A little background before we start: I’ve never been a base guard – at least not after 5th grade – so I may not be an expert in this position. I know How do For dribbling and passing, but neither skill was a top priority for me. Points win games, don’t break stress and fuel posting.
So, when I was playing in high school, I was what knowledgeable basketball coaches affectionately refer to as a “black hole.” My closeness to photography also earned me another nickname. My novice coach used to whisper it so my colleagues wouldn’t know I was receiving preferential treatment. He always said,That man‘, barely above a whisper, sometimes while shaking his head.
But I always heard it, and although he occasionally told me otherwise, I knew exactly what he meant. It meant I was his hole man, and he couldn’t believe the confidence with which he shot the ball. I rarely got in, but I had an uncanny ability to get rid of every miss and get a lock and load for the next chance. I always told him: “I’d rather go 0 for 30 than 0 for 9, because you go to 0 for 9, it means you stopped shooting. This means that you have lost confidence. “ I like to think the coach has always appreciated that mindset.
And on the topic of training, I think it peaked early there, too. Dad and I have had a cute little run for years, taking my younger sister’s team all the way to the Columbus YMCA Youth Grand Prix game. I was never able to get past the 22-19 defeat we suffered in a great title match, so I held off on holding the holster for too long. But I am a father now, and I was recently asked to take part in a youth football match. I almost single-handedly claimed my five- and six-year-olds to win from the sideline, but was told after the match that my competitive spirit was ill-fitting. It’s funny how no one has said the same thing to Michael Jordan.
So where am I going with this? Why all the background? I humbly admit that I’m not the number one expert at point guards or coaching (college basketball, in this case). However, I know little about the game, and I’ve done my fair share of watching it from the couch. However, I feel very confident in saying that playing the base is crucial to the success of any team. Unfortunately, Ohio State He has a bit of depth in the center, and I’m starting to feel uneasy about next season. No offense to Bruce Thornton, because I think he’s the star of the future.
The fact of the matter is, the Buckeyes family lacks any depth behind the upcoming new student. We’ve seen depth of PG bite this team where you know them before, especially in recent years. In fact, we’ve just watched her rear her ugly head in a number of games this past season. Penn State transfer Jamari Wheeler was brought in to replace CJ Walker – another PG transfer – and he did structural work (in my opinion). But when Wheeler couldn’t move forward or found himself in trouble, OSU turned to…pretty much nobody.
Meechie Johnson was injured or rendered ineffective during the second half of the season, ruling out one potential option. Furthermore, the coaching staff lacked confidence in Cedric Russell to handle the ball and, oddly enough, loathed handing over duties to Jimmy Sotos. It was Wheeler or bankruptcy, and even when he was in the game the offense often got too heavy for EJ Liddell and Malaki Branham. These two players did a lot with little, but good shots were hard to come by as defenses crowded into future first-round picks.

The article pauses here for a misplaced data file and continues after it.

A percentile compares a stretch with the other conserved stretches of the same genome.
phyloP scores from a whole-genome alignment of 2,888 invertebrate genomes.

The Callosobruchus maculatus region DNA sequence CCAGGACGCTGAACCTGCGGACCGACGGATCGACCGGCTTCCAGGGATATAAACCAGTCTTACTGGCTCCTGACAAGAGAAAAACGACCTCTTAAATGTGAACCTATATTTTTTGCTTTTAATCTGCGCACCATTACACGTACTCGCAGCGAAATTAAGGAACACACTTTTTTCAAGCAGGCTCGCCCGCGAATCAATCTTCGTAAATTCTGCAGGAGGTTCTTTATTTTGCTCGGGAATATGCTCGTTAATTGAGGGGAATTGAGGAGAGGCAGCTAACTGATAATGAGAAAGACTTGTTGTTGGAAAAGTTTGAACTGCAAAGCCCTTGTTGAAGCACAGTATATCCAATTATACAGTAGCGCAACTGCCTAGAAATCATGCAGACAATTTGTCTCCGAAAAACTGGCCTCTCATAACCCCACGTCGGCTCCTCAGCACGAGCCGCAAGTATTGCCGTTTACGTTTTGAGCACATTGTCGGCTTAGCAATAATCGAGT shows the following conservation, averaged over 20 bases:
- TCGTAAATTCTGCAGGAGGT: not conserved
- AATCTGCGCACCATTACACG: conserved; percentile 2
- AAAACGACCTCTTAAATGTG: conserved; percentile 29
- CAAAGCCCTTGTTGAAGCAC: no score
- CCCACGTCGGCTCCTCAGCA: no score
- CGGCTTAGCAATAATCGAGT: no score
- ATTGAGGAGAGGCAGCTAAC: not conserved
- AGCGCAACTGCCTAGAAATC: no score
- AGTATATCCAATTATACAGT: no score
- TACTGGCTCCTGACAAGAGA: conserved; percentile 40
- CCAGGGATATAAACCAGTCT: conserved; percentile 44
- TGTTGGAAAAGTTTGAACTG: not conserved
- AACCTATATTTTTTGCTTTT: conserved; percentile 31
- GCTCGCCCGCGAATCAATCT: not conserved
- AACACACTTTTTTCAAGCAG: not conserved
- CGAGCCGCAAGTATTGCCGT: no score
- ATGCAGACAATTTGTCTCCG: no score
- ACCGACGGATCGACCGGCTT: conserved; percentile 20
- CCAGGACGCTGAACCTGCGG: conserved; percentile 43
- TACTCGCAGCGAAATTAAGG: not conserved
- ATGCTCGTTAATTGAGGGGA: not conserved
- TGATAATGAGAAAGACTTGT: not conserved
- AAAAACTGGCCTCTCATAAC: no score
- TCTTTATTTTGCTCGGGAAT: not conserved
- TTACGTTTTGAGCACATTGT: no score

The lack of shooting and the subsequent spacing also played a role in the sometimes stagnant crime, but then again, it’s all about the depth. Ohio State has done a good job adding a lot of wingers to their next season roster, but very few in the way of proven ball handlers. Thornton, a four-star recruiter and top 50 player, appears to be able to fill a base PG position, but he’s never quite matched the Big Ten opponent — or any college opponent, for that matter. Even if Thornton turns out to be OSU’s next version of Mike Conley or D’Angelo Russell, expecting 30-35 minutes of him to instantly feel unfair (and unrealistic).
Now, Judge Sueing will be back in the Buckeyes fold – and he’s proven he’s comfortable with the ball in his hands – but he’s not a starting goalkeeper. His high assists-per-game run (in one season) was two zero points, which came back in 2018-19. When he showed off his playmaking ability for Crimson and Gray, he did so while surrounded by Liddell and Dwayne Washington. Next season, the swing will be counted as a primary scoring threat, rather than a forward facilitating point. Tanner Holden’s Wright State move also offered some game-making power, but I don’t think Ohio State brought him to drop fifteen cents per game.
There is simply a dearth of deep inside PG for OSU, no matter how it is cut. Roddy Gayle is another option to tackle The Rock, but he’s more of a scorer. Relying on Sueing, Holden, or Gayle (or Sean McNeil), would be a leap of faith. And maybe this for me problem. Maybe I just lack the aforementioned faith. I don’t necessarily doubt Chris Holtman’s ability to coach or build a roster, but depth of point base and/or recruiting has been a recurring topic under the current coach. He has constantly relied on the transfer market to fill the void left by recruitment.
Admittedly, there is still plenty of time for Holtmann and his staff to add to the 2022-23 roster, and We’ve heard about every potential diversion mentioned as a target for Buckeyes. So I might make a mountain out of a hill here. They could practically add a Wheeler or Sotos type, and put my fears to rest. But as of now, my anxiety level is creeping higher and higher. Ohio State is in the top 25, and it shouldn’t be hard to find more than one capable ranger…but here we go.